How one woman found yoga, eased her inner hunger, and started loving herself. Follow Kimber as she shares her journey to loving her body, the joys and sorrows of yoga teaching, and venturing into the wilderness of writing and publishing.

Friday, May 7, 2010

The Book Proposal Battle

Theoretically, I finished writing the first draft of the book proposal this week. Theoretically, because it's possibly the worst thing I've ever written. I know, you'll say, "Kimber, that can't possibly be true. You're just being hard on yourself." Yes, you are correct. And, it's still the worst thing I've ever written... and that's okay. In Isabelle Allende's "Paula," she gives her students the assignment: write a bad novel. Think about it. At the end of the semester, you've written a bad novel, but it's still a novel, and it's better than you think. I've written a terrible book proposal, and it's probably not as bad as I think. Maybe.

Perhaps you're wondering, what could be so awful about writing a book proposal? Most of it I got through fine, who I am (Kimber, no "ly" please), why I'm the best person to write this book (duh, cause it's a memoir, and no one else can write a memoir from my point of view about me?), who the audience is (everyone who picks it up, thanks to the super glue I slather on the back cover), and how I intend to promote it (by flinging copies of it into the crowd during the Macy's Thanksgiving Day Parade... oops, sorry, I wasn't aiming for your head!).

No, what really tied my metaphorical undies into a knot was the chapter outline, the twenty page detailed synopsis of the entire book. After recovering from the annoyance of having to write it at all (I've already written the book! If they want to know what the book is about, they should read the book!), I discovered there is a formula for writing the chapter outline: "Chapter One, Flying South, 14 pages. The chapter begins by revealing the lead character's penchant for eating raw goose eggs. The chapter continues as the reader follows the protagonist's early morning forays for geese nests. The next part of the chapter describes a particular morning when the protagonist discovers a huge hoard of warm freshly laid eggs, and the ensuing battle with an angry goose mother. The chapter concludes as the reader belatedly realizes the lead character is an adolescent Renard the Fox." I kid you not. Who writes well when every sentence begins with "The chapter..."?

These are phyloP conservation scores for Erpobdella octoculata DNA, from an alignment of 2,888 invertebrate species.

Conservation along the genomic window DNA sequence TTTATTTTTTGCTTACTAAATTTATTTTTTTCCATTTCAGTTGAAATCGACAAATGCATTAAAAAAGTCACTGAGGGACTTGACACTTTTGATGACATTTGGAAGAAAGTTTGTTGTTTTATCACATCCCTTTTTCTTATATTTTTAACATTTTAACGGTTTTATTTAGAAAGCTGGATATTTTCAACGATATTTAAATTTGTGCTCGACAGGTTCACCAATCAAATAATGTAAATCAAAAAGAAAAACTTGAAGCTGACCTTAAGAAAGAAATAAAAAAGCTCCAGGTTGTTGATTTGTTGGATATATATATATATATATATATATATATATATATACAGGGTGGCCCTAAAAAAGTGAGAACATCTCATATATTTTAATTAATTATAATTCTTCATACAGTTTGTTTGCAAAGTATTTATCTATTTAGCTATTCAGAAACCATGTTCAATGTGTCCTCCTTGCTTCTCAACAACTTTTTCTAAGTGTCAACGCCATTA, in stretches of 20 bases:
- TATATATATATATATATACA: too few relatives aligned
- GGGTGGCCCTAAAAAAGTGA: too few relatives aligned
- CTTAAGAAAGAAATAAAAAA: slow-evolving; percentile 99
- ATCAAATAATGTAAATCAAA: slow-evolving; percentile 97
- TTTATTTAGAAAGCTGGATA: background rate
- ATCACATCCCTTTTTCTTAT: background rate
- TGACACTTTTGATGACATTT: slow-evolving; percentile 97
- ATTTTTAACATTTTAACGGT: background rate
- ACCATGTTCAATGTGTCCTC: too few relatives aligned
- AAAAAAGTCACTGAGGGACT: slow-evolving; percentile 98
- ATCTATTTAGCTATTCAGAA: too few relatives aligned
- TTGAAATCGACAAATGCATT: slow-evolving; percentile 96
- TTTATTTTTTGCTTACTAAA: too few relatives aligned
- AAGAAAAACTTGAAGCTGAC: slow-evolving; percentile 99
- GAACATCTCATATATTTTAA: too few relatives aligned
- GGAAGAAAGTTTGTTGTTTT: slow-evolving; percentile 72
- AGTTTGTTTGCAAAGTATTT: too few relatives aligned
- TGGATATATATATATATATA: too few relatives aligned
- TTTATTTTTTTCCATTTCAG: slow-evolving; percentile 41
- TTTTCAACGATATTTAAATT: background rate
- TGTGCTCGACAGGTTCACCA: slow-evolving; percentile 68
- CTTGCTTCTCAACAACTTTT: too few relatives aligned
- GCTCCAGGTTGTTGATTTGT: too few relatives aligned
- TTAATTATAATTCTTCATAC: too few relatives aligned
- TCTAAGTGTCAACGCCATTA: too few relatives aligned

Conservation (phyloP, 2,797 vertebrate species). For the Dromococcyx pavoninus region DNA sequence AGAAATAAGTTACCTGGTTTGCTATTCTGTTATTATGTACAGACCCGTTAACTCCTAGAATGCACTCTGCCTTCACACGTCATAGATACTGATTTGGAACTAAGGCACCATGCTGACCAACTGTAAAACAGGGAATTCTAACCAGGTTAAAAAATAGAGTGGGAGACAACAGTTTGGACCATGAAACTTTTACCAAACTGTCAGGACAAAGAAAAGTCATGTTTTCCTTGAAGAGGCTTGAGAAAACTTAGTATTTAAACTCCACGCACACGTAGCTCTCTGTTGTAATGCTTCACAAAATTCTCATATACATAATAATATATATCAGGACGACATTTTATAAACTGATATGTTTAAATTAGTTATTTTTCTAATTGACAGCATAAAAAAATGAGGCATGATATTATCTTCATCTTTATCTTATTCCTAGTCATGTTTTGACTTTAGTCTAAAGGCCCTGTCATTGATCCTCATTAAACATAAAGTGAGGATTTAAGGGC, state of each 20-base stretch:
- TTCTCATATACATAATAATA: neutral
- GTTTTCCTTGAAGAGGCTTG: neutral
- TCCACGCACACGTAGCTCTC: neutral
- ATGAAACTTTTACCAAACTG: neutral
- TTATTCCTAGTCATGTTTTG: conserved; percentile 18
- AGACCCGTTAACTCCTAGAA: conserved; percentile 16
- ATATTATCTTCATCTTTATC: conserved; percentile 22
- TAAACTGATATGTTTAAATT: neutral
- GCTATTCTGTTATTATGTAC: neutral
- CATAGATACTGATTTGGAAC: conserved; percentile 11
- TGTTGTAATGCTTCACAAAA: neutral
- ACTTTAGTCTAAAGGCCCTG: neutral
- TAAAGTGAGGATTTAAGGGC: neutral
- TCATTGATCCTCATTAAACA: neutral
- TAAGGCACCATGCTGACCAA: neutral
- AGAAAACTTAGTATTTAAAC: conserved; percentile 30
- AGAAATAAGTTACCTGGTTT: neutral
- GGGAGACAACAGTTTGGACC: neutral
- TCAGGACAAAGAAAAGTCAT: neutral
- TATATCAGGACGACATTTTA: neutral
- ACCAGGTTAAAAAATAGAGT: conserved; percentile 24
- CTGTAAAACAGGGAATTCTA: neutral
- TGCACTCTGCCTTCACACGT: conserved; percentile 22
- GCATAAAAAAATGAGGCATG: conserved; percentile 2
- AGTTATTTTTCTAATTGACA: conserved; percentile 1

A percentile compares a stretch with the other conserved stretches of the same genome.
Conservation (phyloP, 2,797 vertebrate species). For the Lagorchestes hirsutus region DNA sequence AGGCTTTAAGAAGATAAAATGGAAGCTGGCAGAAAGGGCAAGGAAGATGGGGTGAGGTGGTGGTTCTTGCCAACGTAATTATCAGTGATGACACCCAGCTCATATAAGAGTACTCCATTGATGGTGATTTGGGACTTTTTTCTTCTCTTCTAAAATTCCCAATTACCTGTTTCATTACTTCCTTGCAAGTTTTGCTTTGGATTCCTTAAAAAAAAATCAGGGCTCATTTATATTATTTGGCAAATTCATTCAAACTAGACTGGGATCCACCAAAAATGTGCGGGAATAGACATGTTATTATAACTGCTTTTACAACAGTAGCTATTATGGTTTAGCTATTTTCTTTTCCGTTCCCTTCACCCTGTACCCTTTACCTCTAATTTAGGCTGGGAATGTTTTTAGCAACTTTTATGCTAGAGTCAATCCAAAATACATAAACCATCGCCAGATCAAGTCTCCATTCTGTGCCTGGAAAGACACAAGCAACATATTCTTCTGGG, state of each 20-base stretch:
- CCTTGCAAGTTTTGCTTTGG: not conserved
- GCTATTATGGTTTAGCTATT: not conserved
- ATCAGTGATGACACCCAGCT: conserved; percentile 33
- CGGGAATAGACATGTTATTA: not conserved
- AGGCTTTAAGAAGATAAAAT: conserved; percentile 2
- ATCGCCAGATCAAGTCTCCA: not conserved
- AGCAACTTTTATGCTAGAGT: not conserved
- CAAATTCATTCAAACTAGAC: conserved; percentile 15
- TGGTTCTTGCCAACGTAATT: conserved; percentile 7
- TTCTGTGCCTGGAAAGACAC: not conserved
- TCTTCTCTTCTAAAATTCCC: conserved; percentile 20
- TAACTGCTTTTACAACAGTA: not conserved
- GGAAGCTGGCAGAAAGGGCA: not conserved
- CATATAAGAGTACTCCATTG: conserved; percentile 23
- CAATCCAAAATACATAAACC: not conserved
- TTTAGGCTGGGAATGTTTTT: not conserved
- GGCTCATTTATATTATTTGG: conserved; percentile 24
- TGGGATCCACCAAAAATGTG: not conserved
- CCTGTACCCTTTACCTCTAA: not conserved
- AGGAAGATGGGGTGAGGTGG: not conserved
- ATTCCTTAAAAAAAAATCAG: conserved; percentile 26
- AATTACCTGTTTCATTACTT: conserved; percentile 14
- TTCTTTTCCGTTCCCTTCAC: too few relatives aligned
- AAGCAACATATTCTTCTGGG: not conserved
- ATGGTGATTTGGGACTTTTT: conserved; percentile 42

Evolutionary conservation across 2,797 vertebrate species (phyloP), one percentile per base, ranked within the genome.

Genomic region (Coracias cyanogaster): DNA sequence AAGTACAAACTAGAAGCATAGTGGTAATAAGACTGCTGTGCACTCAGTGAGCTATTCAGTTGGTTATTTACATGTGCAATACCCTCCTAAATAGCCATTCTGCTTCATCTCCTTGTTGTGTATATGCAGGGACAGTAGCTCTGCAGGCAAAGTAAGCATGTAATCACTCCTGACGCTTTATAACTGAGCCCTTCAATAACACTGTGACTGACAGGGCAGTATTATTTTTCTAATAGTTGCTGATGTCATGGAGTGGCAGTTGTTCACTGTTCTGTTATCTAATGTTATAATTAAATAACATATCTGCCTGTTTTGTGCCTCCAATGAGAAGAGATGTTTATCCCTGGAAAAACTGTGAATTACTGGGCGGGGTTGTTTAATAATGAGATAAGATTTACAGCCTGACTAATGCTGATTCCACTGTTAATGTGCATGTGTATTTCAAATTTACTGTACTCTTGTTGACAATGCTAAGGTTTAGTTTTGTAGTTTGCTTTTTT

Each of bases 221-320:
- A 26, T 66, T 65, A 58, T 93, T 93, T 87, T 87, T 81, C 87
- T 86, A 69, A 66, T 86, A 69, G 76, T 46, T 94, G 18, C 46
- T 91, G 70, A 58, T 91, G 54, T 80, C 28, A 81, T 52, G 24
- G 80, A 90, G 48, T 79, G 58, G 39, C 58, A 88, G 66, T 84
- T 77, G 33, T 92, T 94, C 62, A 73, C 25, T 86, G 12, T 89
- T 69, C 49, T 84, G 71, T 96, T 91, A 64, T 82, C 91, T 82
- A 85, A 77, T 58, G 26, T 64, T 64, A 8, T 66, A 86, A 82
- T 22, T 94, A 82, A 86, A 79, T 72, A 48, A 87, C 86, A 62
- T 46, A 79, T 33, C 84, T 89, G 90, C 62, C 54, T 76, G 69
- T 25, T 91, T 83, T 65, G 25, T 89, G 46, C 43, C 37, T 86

Writing like this sends me into post-traumatic stress, from my first year of law school when I learned legal writing. Before I went to law school I imagined that I was a good writer, but just a week into my law school career I was quickly disabused of that quaint notion. The legal formula goes like this: "The issue in this case is..... The rule applying to this case is.... The analysis of the rule as applied to this issue is.... The only possible conclusion drawn from this analysis is...." Seriously. A sharpened pencil sent directly through the center of my forehead would be less painful than having to write like that. I was terrible at it, at first. Then I got good at it, and guess what? All of my writing started to sound like legal writing. I could write a love letter: "The issue here is how deeply I feel for you. The rule is that love is blind. The analysis is that if love is what I'm feeling, my love for you is blind. The conclusion is, I must be freaking blind to love you!"

Only after many years away from my last legal brief, do I feel I've finally retrieved my writing voice from the corner dustbin outside the legal writing classroom at Boalt Hall School of Law where I crumpled it up and hastily abandoned it in my eagerness to become a newly minted lawyer. And now, I have to remind myself... the book proposal serves the book. No one expects me to write that way, I don't have to change my writing to do it. Just a format that serves the overall purpose of getting the book out there into the world. It's all going to be okay.